Farm Ireland
Independent.ie

Sunday 30 April 2017

Pressure grows for EU crackdown on Brazilian meat imports

Joe Healy says Brazil is failing to meet food safety standards
Joe Healy says Brazil is failing to meet food safety standards

A visit by EU Commissioner for Health and Food Safety, Vytenis Andriukaitis, to Brazil this week is expected to be crucial on how Europe responds to the unfolding meat scandal.

The Brazilian beef industry was rocked by revelations from a two-year investigation that meatpackers allegedly paid off inspectors to overlook practices, including processing rotten meat, shipping exports with traces of salmonella and not carrying out inspections.

Among the companies implicated in the scandal are the Brazilian beef sector giants BRF and JBS.

Irish MEP Mairead McGuinness said "fraud and corruption in the Brazilian meat industry must be top of the agenda" for Commissioner Andriukaitis's visit.

Ms McGuinness, who is vice-president of the European Parliament, also maintained that any consignments of Brazilian meat destined for Europe must be subject to stringent inspections before being cleared for entry.

"These consignments must be stopped and double checked," she said.

Ms McGuinness said the visit by Commissioner Andriukaitis to Brazil this week would be crucially important.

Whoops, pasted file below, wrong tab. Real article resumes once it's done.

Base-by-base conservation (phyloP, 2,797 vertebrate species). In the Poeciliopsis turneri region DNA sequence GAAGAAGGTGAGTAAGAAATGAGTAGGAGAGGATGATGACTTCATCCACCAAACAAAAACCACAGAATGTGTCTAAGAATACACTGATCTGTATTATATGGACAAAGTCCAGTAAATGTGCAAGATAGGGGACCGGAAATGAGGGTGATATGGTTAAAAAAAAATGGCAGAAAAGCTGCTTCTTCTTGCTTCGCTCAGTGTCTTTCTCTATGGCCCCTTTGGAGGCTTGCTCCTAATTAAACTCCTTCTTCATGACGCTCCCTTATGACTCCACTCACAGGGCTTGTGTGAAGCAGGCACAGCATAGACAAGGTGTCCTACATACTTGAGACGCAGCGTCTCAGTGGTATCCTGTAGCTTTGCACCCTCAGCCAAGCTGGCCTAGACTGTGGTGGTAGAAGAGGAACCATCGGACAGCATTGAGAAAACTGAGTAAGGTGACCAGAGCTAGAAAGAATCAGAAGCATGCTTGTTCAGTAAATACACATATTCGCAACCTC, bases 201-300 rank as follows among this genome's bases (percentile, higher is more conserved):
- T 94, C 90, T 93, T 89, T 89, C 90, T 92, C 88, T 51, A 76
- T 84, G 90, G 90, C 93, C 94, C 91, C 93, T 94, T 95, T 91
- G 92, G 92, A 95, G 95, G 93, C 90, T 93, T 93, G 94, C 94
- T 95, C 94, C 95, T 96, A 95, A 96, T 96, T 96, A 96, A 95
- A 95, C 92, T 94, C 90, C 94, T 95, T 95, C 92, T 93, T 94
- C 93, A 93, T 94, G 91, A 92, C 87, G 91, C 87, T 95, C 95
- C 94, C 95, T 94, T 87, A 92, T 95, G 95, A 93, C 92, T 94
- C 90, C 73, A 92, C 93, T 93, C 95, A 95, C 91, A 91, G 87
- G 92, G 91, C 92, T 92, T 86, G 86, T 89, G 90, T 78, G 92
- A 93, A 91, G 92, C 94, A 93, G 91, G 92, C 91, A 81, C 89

ICSA general secretary Eddie Punch echoed Ms McGuinness's concerns at a meeting with Commissioner Andriukaitis in Brussels last week.

"The commissioner informed ICSA that he was travelling to Brazil on Sunday and he accepted the ICSA argument for a tough response," Mr Punch said.

All the main farm organisations have called for meat imports into the EU from Brazil to be suspended.

Brazil accounts for over 40pc of EU beef imports. In 2016, Brazil sent 140,000 tonnes of beef and 500,000 tonnes of poultry meat to the EU last year.

The EU has suspended imports from the four Brazilian plants that have approval to export to the EU and that were among the 21 plants implicated in this investigation.

But IFA president Joe Healy called for the EU to take firmer action on Brazil.

"We've called for a total ban of all meat products coming from Brazil, any meat products in transit need to be turned around and brought back to Brazil again. Let them sort out their shop and come back into the market," Mr Healy said.

An IFA delegation travelled to Brussels last week to lobby for political support for a ban on Brazilian meat imports.

Meanwhile, China, Chile and Egypt announced yesterday that they would be reopening their markets to Brazilian beef. The news was hailed by Brazilian authorities as a "categorical statement of the quality of the Brazilian sanitary (inspections) system."


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